Carlos Sainz Jr. was able to get himself into the lead after just two laps. Hamilton’s tyres got into the groove come lap 6 and was able to charge to reclaim first. Bottas overtook Sainz. to claim the lead with Hamilton not too far behind him in second.
Hamilton was able to reclaim the lead on Lap 20 and never looked back, crossing the finish line over 25 seconds ahead of Bottas.
Driver’s will race round the 4.653km track for a total of 66 laps, with the race distance coming up to 306.826km.
This clockwise track has 15 corners in total, nine to the right and six to the left.
Despite the track only being 13 years old, it is classed as one of the old-school tracks with plenty of elevation changes and demanding turns. The track is often compared to a roller coaster ride.
Lap record is currently held by Lewis Hamilton, who set a time of 1:18.750 at last year’s Portuguese Grand Prix.
Sectors, Corners and DRS Zones
Sector 1 starts with the long straight up to the first corner, consisting of Turn 1 through to 4.
Sector 2 is the most demanding sector with seven corners including the Craig Jones corner, named after the former World Supersport rider who was killed in a motorcycle accident at Brands Hatch in 2008.
The final sector has Turn 12 through to 15, leading us back to the long pitlane straight.
This year, we have two DRS zones on track. The first one being the start finish straight and the second on the straight between Turn’s 4 and 5.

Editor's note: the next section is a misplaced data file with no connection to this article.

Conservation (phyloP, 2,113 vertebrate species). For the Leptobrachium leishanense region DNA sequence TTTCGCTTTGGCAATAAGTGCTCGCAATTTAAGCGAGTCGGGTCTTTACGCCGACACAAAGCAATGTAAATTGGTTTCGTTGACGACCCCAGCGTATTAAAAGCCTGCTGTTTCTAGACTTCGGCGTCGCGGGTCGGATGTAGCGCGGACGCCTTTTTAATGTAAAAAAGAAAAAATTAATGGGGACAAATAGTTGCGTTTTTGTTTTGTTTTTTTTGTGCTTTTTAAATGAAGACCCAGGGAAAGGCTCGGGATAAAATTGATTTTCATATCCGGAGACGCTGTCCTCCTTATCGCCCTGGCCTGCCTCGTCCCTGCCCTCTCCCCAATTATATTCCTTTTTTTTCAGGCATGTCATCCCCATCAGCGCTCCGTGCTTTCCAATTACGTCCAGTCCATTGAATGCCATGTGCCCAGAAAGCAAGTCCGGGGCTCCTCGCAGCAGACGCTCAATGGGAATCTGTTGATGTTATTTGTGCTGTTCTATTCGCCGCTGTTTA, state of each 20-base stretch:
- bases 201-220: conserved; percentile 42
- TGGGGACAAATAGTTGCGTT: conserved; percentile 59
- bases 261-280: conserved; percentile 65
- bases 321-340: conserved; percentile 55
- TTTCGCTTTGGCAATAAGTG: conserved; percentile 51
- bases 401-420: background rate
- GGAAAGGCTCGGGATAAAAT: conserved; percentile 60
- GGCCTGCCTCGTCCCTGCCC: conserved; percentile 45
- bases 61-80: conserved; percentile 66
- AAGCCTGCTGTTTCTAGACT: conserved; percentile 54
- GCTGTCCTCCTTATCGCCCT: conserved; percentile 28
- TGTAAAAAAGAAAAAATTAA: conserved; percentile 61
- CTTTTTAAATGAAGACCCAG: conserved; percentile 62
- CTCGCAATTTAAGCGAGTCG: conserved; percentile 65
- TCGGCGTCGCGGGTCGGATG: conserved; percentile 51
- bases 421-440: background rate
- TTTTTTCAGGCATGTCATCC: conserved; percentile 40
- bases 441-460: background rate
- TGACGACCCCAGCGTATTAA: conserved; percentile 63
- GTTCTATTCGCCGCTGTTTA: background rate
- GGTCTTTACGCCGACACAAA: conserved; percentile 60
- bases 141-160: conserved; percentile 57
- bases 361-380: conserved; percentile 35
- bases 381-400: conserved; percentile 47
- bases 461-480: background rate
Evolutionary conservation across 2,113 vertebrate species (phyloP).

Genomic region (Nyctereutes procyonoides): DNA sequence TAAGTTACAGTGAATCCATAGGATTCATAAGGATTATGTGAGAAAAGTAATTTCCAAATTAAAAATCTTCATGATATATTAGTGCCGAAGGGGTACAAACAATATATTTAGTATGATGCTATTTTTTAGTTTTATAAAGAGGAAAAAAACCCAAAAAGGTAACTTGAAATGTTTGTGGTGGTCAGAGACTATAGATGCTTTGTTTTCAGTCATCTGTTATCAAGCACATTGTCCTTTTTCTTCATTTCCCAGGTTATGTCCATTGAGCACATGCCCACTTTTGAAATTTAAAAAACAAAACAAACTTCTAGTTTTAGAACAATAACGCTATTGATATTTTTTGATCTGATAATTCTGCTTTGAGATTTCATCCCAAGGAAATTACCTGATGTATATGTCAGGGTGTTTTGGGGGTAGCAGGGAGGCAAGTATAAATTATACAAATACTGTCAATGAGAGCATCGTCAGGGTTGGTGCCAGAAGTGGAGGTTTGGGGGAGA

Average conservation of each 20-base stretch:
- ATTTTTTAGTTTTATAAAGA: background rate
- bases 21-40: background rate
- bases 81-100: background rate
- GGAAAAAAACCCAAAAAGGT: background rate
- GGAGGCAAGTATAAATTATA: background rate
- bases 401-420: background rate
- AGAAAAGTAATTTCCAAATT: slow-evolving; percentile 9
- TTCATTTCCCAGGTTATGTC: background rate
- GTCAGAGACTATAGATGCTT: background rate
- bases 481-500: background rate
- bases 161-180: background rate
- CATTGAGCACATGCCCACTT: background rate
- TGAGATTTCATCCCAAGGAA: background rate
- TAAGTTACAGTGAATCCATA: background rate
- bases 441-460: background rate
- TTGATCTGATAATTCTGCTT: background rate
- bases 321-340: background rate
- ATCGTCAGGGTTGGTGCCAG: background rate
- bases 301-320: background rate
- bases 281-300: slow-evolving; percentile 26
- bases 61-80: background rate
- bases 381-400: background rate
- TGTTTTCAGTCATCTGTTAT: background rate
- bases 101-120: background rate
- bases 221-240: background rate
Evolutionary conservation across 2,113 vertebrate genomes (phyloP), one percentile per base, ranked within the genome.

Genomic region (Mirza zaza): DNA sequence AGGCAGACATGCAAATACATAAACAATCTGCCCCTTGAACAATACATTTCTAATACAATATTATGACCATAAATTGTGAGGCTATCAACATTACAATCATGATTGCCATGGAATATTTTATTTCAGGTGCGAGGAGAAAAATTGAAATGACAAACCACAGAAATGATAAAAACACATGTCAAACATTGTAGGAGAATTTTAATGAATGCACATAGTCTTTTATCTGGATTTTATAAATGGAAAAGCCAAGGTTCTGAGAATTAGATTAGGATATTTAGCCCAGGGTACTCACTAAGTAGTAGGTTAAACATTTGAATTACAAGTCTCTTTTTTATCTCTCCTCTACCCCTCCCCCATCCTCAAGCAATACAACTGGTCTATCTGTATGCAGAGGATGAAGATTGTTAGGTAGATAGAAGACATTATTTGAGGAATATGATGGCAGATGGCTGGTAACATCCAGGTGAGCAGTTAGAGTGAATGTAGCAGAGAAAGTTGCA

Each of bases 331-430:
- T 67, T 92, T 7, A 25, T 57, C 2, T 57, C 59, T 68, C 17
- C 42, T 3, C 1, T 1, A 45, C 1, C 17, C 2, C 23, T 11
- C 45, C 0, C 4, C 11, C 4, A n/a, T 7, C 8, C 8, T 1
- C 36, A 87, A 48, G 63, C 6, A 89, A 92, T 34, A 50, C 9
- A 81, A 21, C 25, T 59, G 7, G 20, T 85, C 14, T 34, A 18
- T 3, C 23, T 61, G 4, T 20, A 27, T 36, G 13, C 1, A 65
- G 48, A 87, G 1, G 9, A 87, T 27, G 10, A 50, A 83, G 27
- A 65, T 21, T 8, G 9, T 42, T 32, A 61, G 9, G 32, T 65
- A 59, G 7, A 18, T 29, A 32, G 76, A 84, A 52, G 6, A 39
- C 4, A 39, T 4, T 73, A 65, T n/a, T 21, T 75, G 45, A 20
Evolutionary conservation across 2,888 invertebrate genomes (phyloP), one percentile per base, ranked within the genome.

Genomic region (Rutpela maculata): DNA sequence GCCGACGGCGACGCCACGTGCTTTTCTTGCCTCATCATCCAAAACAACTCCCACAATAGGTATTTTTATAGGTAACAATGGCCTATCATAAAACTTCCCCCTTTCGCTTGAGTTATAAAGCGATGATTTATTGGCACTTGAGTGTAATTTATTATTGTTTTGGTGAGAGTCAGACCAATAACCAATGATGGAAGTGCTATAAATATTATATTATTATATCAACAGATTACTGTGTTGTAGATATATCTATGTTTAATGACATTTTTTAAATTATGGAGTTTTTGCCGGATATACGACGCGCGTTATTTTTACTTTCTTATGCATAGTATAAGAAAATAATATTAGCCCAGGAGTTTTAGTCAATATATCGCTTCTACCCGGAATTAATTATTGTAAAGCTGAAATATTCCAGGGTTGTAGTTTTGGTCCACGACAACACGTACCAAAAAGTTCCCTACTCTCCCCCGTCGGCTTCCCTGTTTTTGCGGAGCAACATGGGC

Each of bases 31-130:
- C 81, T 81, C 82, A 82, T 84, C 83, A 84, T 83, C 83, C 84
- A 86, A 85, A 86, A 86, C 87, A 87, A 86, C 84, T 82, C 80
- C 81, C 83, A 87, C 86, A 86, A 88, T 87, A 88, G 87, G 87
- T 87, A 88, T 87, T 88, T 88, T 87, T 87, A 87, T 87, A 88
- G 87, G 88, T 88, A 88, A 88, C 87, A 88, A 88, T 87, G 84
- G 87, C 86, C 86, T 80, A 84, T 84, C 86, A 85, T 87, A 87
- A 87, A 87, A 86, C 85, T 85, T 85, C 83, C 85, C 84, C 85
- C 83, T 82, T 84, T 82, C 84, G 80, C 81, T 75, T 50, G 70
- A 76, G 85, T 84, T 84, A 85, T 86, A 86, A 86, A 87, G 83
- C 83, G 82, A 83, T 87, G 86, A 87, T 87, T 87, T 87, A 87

For the first time this year, Pirelli has nominated the three hardest compounds for the race at Portimão. Meaning we have the C1 white-striped hard, C2 yellow-striped medium and the C3 red-striped softs.
It is expected for the weather to be warmer conditions than it was during last year’s Portuguese Grand Prix. However, Pirelli believe these tyres match the circuits characteristics.
What should you look out for this year?
Two races in and there is already a good battle at the top of the championship. Hamilton and Verstappen both have one win and one second place position each. The only thing separating the two is a fastest lap point which went to Hamilton during the Emilia Romagna Grand Prix. We are sure it’ll be another tasty contest between the two this weekend.
The battle for third in the Constructors Championship looks to be between McLaren F1 Team and Scuderia Ferrari. Both teams are they only ones to have both drivers score points at all the races so far. Daniel Ricciardo and Sainz Jr. have had a slow start to their respective new teams so look out for them this weekend.
Williams Racing have looked promising in the first two races, despite still not gaining any points. Russell was onboard for some points again at Imola and is growing ever closer to his first points in a Williams car.
What’s the schedule?
Friday 30 April
11:30 BST / 11:30 Local Time – Free Practice 1
15:00 BST / 15:00 Local Time – Free Practice 2
Saturday 1 May
12:00 BST / 12:00 Local Time – Free Practice 3
15:00 BST / 15:00 Local Time – Qualifying
Sunday 2 May
15:00 BST / 15:00 Local Time – Race
How can I keep up with the action?
Follow all the action at the Checkered Flag with our extensive coverage, quotes and analysis of every session of the 2021 Portuguese Grand Prix. You can watch all the coverage live on Sky F1.